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Guinea records first Marbug virus

BBC

Guinea health officials have confirmed West Africa’s first case of Marburg, a highly infectious disease in the same family as the virus that causes Ebola.

The World Health Organization (WHO) said the virus needed to be “stopped in its tracks”.

Marburg virus disease is transmitted to people from fruit bats and spreads between humans through the transmission of bodily fluids.

Cases are extremely rare with the last major outbreak in Angola in 2005.

It is a severe, often fatal illness that causes fever and bleeding disorders.

Samples taken from the patient in Guinea, who has since died, were tested in the country’s laboratories, and returned a positive result for the Marburg virus.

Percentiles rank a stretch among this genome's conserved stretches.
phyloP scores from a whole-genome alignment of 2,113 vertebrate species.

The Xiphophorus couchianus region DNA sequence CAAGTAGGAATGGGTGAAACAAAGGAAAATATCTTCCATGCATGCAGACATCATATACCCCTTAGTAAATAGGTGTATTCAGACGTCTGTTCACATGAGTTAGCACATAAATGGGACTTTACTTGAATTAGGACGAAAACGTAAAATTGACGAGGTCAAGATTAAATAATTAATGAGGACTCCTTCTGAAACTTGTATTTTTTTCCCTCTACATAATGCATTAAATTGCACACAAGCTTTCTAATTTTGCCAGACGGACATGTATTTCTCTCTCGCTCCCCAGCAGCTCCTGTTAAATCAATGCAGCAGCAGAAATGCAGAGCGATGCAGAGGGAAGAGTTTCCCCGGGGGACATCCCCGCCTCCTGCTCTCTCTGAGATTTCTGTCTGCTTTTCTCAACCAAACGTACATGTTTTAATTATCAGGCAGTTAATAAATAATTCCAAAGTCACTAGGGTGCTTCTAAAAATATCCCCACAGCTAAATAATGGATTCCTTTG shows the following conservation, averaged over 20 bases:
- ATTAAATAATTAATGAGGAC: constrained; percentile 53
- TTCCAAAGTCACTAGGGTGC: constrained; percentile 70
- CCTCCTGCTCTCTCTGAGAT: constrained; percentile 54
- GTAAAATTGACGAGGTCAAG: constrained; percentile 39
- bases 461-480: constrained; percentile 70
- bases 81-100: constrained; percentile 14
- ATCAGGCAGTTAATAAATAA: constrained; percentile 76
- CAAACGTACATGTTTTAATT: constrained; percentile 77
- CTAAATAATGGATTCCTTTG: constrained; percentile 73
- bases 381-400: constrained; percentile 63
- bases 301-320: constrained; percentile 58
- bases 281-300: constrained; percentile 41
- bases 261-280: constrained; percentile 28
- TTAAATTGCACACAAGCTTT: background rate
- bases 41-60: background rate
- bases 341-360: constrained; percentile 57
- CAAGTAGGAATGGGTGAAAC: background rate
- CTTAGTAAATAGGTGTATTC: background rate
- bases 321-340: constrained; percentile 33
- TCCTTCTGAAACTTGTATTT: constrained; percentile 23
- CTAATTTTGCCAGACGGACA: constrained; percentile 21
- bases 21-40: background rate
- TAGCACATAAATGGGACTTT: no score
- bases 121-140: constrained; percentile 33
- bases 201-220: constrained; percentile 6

It was identified in Guéckédou, the same region where recent Ebola cases were found in an outbreak which is now over.

The WHO’s Africa Director Matshidiso Moeti said the virus had the potential to “spread far and wide”.

But she praised “the alertness and the quick investigative action by Guinea’s health workers”.

Efforts are now under way to find people who may have been in contact with the man who died.

Four high-risk contacts, including a health worker, have been identified, in addition to 146 others who could be at risk, expert Dr Krutika Kuppalli, who has been following the case, told the BBC.

The systems in place in Guinea and neighbouring countries to control recent Ebola outbreaks are being taken up again in response to the Marburg virus.

In Africa, outbreaks and sporadic cases have been reported in Angola, Democratic Republic of the Congo, Kenya, South Africa and Uganda, the WHO says.

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More than 200 people died from the Marburg virus outbreak in Angola in 2005.

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